Another pendulum swing: In 2012, Bill got a Mustang car he always wanted. Getting the car made him think about why he was opposed to Draper taking the road trip.

“He said if he could have his dream car, he could not keep his wife from having her dream,” Draper said.

As she began visiting and riding with a other clubs, Draper connected several people beyond just a weekly gathering of cycle enthusiasts. When she told them of her dream, they agreed to join in.

“When I had the idea of doing this ride I didn’t want to do it by myself,” Draper said. “Why not invite some friends I knew who were strong, that are good to get along with and I’d want to spend time with, that are caring, good people. So this is a hand-chosen team.”

Embracing The Adventure

Kusters said she grew up with bikes back in the Netherlands. “But to be biking at this level is new, using the bike for sport as opposed to transportation and utility,” she said.

She said she has been training for the trip since last September, and that her job has given her six weeks off to complete the trip. But she still smiles at the thought of agreeing to take part.

“The first impression I had was ‘that’s crazy.’ And right behind that was ‘I want to do it,”’ she said. “I was excited. It’s something I’ve always wanted to do and imagined I had to be retired to do it.”

She admits to having some concerns — The amount of climbing in the Rockies, the heat going through the desert. The main goal is to stay healthy “emotionally, physically and psychologically.”

But this is also the opportunity to visit places in the U.S. that Kusters said she might not otherwise visit.

“I want to see the country in a way nobody else sees it,” she said. “Meet many different people and have interaction with them. And grow from the interaction; basically be a better person when I finish.”

Bellew, who served in the Army Special Forces, is retired but an avid long-distance cyclist, often riding six days a week. He wasn’t part of the original group but was added when another team member dropped out.

“[Draper] contacted me about six weeks ago,” Bellew said. “She said ‘I know you’re in good shape, and one of guys dropped out. Do you think you can get ready in time, do you want to do it?’ I took a week to think about it.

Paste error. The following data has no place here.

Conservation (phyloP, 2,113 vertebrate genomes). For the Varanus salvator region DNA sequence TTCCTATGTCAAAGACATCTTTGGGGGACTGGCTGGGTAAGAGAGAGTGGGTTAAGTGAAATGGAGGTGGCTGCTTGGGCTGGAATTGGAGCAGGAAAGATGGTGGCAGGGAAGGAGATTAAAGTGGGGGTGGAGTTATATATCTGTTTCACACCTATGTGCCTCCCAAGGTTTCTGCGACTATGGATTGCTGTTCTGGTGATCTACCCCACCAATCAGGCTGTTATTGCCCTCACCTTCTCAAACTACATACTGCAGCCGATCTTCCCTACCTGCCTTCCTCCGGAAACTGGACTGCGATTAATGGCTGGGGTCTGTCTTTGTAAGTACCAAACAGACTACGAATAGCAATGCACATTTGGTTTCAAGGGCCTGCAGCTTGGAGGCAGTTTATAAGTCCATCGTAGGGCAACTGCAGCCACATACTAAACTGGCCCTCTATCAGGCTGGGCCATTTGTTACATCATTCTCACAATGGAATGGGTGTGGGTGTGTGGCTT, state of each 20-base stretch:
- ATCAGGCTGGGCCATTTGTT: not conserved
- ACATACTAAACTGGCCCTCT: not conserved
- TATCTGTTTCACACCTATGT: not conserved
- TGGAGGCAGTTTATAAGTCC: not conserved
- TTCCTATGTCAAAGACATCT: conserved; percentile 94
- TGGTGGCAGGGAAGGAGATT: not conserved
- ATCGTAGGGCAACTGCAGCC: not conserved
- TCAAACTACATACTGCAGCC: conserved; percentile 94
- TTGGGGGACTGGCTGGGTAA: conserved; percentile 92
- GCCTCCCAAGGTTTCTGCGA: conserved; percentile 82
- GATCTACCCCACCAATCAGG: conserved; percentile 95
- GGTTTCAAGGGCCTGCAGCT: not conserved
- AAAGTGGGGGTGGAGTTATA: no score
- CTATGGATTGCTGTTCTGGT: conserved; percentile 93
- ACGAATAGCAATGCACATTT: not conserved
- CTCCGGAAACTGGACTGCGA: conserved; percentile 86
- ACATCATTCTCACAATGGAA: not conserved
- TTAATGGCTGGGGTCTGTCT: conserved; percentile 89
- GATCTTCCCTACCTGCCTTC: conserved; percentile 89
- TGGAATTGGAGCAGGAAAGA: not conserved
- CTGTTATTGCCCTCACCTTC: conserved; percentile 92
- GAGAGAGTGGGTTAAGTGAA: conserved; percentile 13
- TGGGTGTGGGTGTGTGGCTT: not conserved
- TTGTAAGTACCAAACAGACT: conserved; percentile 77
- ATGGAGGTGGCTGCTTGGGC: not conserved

“In the group of people I know, this is (type of trip) not unheard of. I know several people who have done it over the years. A lot of people have this on their list of things they want to do some day. I have not done anything like this. I’ve done 100-mile days, but never 30 in a row. That’s the real challenge of this.”

The Planning

When you decide to bike across the country, you don’t just take a week’s worth of spin cycle classes and head off. Draper spent nearly two years figuring out the route, trying to raise additional support money, decide on a charity, find lodging and, of course, compile the team.

Although she has gotten donations from local businesses, Draper is a bit disappointed at being unable to land large corporation support. But that became part of the learning process of putting the trip together.

“We’re almost too small for corporate help,” she said. “They do huge sponsorships, not $5,000 here and there.”

Still, there is support coming from unexpected sources. There have been schools, churches, and community centers in various towns that will provide a night’s lodging free of charge. When they go through Kansas, Kristey Williams, the mayor of Augusta, KS, has offered to host a dinner party for the team. And in Mt. Vernon, MO, they will be saluted during the city’s “Red White and Boom” fireworks show on June 27. Mt. Vernon had a large VA assistedliving facility, and Draper said she was told the team would have the opportunity to meet veterans who stay there.

That kind of response has touched Draper.

“It has excited me about, for lack of a better term, grassroots people in our country,” she said “The smallest towns seem to be the ones most excited to see us. They plan to have people along the side of the road cheering us on. Not that we need fan clubs; the fact they are excited, that’s pretty cool to me.”

They will probably need that kind of encouragement to help them through. Draper admits traveling 3,000 miles by bicycle in 35 days “is a challenging goal; but we have to stick to it. The attitude is we have to start ‘here’ and end ‘here.’ No matter how long it takes us that day to get to our scheduled stop, we have to get there.”

If you would like to donate to Draper’s team, visit their website at www.RideacrossUSA. com, where you can also follow their their journey. If you would like to donate to Hope For The Warriors, visit their website at

Last Updated on Thursday, 05 June 2014 05:02